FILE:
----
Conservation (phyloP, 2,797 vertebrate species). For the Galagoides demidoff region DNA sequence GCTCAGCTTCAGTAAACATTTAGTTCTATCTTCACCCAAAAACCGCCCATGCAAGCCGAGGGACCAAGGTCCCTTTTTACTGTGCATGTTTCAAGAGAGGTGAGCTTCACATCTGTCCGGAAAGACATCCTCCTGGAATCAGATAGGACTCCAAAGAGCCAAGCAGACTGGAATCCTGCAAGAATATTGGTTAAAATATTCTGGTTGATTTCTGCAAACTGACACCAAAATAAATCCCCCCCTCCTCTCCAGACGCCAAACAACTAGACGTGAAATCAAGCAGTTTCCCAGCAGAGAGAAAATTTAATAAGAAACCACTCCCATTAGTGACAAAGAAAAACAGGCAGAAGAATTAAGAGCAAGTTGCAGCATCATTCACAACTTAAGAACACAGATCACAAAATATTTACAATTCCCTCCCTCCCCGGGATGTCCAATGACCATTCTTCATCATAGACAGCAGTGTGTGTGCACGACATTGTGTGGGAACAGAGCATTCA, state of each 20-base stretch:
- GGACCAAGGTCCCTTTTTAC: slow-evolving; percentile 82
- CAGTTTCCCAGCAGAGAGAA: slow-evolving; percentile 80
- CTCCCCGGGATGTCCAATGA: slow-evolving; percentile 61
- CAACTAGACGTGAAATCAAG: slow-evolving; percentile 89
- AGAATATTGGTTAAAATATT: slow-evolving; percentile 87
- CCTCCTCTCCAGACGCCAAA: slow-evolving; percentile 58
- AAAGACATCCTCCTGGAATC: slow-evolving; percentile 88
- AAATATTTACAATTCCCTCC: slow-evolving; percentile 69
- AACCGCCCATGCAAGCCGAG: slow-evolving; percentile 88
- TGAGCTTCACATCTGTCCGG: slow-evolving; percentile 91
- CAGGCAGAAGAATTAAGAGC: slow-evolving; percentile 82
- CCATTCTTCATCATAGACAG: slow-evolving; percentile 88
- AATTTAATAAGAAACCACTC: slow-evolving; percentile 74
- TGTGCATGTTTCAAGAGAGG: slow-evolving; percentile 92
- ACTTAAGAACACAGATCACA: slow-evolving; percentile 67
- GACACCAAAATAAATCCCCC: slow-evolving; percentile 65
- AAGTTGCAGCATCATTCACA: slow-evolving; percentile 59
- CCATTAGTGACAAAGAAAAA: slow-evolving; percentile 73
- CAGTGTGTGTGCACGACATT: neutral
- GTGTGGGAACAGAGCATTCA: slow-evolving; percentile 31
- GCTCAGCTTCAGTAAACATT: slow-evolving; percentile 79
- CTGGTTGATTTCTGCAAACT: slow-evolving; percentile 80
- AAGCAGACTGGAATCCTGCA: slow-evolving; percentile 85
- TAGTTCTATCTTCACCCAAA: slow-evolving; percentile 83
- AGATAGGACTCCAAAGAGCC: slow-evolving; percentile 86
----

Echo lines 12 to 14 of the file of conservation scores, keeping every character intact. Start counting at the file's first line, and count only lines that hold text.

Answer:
- CAGGCAGAAGAATTAAGAGC: slow-evolving; percentile 82
- CCATTCTTCATCATAGACAG: slow-evolving; percentile 88
- AATTTAATAAGAAACCACTC: slow-evolving; percentile 74